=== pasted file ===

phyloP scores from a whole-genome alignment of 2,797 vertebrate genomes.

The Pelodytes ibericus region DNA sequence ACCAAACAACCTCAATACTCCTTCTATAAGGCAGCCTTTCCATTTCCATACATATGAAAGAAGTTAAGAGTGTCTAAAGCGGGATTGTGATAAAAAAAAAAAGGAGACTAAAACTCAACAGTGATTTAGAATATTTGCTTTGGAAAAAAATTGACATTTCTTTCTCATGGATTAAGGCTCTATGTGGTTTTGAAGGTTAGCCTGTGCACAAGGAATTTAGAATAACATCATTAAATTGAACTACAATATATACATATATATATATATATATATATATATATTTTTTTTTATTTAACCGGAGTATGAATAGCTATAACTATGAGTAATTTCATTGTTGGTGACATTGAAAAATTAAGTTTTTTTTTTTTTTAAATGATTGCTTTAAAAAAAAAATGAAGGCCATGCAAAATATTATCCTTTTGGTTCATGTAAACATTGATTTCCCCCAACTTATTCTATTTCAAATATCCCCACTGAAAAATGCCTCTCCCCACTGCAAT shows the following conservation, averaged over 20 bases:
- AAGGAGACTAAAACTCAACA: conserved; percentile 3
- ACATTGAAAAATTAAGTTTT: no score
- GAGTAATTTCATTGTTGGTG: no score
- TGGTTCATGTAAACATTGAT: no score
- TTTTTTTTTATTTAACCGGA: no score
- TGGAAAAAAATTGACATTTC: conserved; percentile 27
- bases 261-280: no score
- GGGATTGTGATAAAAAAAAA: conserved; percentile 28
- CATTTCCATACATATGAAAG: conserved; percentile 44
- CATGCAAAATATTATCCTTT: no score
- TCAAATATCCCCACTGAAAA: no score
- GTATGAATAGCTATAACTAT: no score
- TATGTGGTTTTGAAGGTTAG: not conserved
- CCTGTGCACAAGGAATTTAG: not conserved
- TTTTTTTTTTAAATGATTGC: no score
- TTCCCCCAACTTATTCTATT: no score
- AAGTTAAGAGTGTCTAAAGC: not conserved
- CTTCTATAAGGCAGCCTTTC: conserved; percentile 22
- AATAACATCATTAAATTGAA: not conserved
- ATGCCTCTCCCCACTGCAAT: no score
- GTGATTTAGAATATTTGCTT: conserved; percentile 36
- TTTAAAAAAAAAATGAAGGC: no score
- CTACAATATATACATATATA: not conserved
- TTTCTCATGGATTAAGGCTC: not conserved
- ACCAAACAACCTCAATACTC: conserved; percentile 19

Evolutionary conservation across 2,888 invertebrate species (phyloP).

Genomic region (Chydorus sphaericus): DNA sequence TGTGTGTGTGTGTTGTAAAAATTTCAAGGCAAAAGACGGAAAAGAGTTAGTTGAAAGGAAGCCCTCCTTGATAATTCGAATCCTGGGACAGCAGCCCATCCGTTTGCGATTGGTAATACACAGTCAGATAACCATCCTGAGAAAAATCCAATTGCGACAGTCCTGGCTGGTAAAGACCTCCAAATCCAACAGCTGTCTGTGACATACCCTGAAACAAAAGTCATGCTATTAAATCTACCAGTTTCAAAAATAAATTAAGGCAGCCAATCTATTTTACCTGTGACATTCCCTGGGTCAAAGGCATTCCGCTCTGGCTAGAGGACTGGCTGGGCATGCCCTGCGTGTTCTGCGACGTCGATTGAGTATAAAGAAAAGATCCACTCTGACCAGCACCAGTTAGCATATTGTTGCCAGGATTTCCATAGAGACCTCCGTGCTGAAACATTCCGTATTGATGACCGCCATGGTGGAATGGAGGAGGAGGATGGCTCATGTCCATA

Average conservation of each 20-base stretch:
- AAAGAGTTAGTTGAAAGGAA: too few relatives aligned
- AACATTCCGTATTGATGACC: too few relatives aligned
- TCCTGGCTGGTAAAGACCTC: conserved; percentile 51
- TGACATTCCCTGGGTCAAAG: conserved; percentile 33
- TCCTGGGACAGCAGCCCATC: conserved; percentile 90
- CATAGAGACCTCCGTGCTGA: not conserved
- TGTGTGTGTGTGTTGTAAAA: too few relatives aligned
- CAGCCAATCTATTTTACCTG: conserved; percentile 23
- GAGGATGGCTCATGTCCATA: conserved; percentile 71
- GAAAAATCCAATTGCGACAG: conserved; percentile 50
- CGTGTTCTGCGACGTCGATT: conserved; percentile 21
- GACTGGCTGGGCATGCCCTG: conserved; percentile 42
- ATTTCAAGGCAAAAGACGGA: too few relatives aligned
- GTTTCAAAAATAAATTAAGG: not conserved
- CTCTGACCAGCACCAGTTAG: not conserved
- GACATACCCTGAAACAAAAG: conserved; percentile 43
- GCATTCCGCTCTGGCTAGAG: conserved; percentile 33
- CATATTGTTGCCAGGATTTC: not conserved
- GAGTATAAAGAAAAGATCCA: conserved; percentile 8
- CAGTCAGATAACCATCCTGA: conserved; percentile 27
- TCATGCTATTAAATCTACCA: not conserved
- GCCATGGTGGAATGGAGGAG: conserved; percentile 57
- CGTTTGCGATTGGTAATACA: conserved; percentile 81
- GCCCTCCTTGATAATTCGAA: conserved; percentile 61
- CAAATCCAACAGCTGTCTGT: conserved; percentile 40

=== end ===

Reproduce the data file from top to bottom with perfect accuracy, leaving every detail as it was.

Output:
phyloP scores from a whole-genome alignment of 2,797 vertebrate genomes.

The Pelodytes ibericus region DNA sequence ACCAAACAACCTCAATACTCCTTCTATAAGGCAGCCTTTCCATTTCCATACATATGAAAGAAGTTAAGAGTGTCTAAAGCGGGATTGTGATAAAAAAAAAAAGGAGACTAAAACTCAACAGTGATTTAGAATATTTGCTTTGGAAAAAAATTGACATTTCTTTCTCATGGATTAAGGCTCTATGTGGTTTTGAAGGTTAGCCTGTGCACAAGGAATTTAGAATAACATCATTAAATTGAACTACAATATATACATATATATATATATATATATATATATATTTTTTTTTATTTAACCGGAGTATGAATAGCTATAACTATGAGTAATTTCATTGTTGGTGACATTGAAAAATTAAGTTTTTTTTTTTTTTAAATGATTGCTTTAAAAAAAAAATGAAGGCCATGCAAAATATTATCCTTTTGGTTCATGTAAACATTGATTTCCCCCAACTTATTCTATTTCAAATATCCCCACTGAAAAATGCCTCTCCCCACTGCAAT shows the following conservation, averaged over 20 bases:
- AAGGAGACTAAAACTCAACA: conserved; percentile 3
- ACATTGAAAAATTAAGTTTT: no score
- GAGTAATTTCATTGTTGGTG: no score
- TGGTTCATGTAAACATTGAT: no score
- TTTTTTTTTATTTAACCGGA: no score
- TGGAAAAAAATTGACATTTC: conserved; percentile 27
- bases 261-280: no score
- GGGATTGTGATAAAAAAAAA: conserved; percentile 28
- CATTTCCATACATATGAAAG: conserved; percentile 44
- CATGCAAAATATTATCCTTT: no score
- TCAAATATCCCCACTGAAAA: no score
- GTATGAATAGCTATAACTAT: no score
- TATGTGGTTTTGAAGGTTAG: not conserved
- CCTGTGCACAAGGAATTTAG: not conserved
- TTTTTTTTTTAAATGATTGC: no score
- TTCCCCCAACTTATTCTATT: no score
- AAGTTAAGAGTGTCTAAAGC: not conserved
- CTTCTATAAGGCAGCCTTTC: conserved; percentile 22
- AATAACATCATTAAATTGAA: not conserved
- ATGCCTCTCCCCACTGCAAT: no score
- GTGATTTAGAATATTTGCTT: conserved; percentile 36
- TTTAAAAAAAAAATGAAGGC: no score
- CTACAATATATACATATATA: not conserved
- TTTCTCATGGATTAAGGCTC: not conserved
- ACCAAACAACCTCAATACTC: conserved; percentile 19

Evolutionary conservation across 2,888 invertebrate species (phyloP).

Genomic region (Chydorus sphaericus): DNA sequence TGTGTGTGTGTGTTGTAAAAATTTCAAGGCAAAAGACGGAAAAGAGTTAGTTGAAAGGAAGCCCTCCTTGATAATTCGAATCCTGGGACAGCAGCCCATCCGTTTGCGATTGGTAATACACAGTCAGATAACCATCCTGAGAAAAATCCAATTGCGACAGTCCTGGCTGGTAAAGACCTCCAAATCCAACAGCTGTCTGTGACATACCCTGAAACAAAAGTCATGCTATTAAATCTACCAGTTTCAAAAATAAATTAAGGCAGCCAATCTATTTTACCTGTGACATTCCCTGGGTCAAAGGCATTCCGCTCTGGCTAGAGGACTGGCTGGGCATGCCCTGCGTGTTCTGCGACGTCGATTGAGTATAAAGAAAAGATCCACTCTGACCAGCACCAGTTAGCATATTGTTGCCAGGATTTCCATAGAGACCTCCGTGCTGAAACATTCCGTATTGATGACCGCCATGGTGGAATGGAGGAGGAGGATGGCTCATGTCCATA

Average conservation of each 20-base stretch:
- AAAGAGTTAGTTGAAAGGAA: too few relatives aligned
- AACATTCCGTATTGATGACC: too few relatives aligned
- TCCTGGCTGGTAAAGACCTC: conserved; percentile 51
- TGACATTCCCTGGGTCAAAG: conserved; percentile 33
- TCCTGGGACAGCAGCCCATC: conserved; percentile 90
- CATAGAGACCTCCGTGCTGA: not conserved
- TGTGTGTGTGTGTTGTAAAA: too few relatives aligned
- CAGCCAATCTATTTTACCTG: conserved; percentile 23
- GAGGATGGCTCATGTCCATA: conserved; percentile 71
- GAAAAATCCAATTGCGACAG: conserved; percentile 50
- CGTGTTCTGCGACGTCGATT: conserved; percentile 21
- GACTGGCTGGGCATGCCCTG: conserved; percentile 42
- ATTTCAAGGCAAAAGACGGA: too few relatives aligned
- GTTTCAAAAATAAATTAAGG: not conserved
- CTCTGACCAGCACCAGTTAG: not conserved
- GACATACCCTGAAACAAAAG: conserved; percentile 43
- GCATTCCGCTCTGGCTAGAG: conserved; percentile 33
- CATATTGTTGCCAGGATTTC: not conserved
- GAGTATAAAGAAAAGATCCA: conserved; percentile 8
- CAGTCAGATAACCATCCTGA: conserved; percentile 27
- TCATGCTATTAAATCTACCA: not conserved
- GCCATGGTGGAATGGAGGAG: conserved; percentile 57
- CGTTTGCGATTGGTAATACA: conserved; percentile 81
- GCCCTCCTTGATAATTCGAA: conserved; percentile 61
- CAAATCCAACAGCTGTCTGT: conserved; percentile 40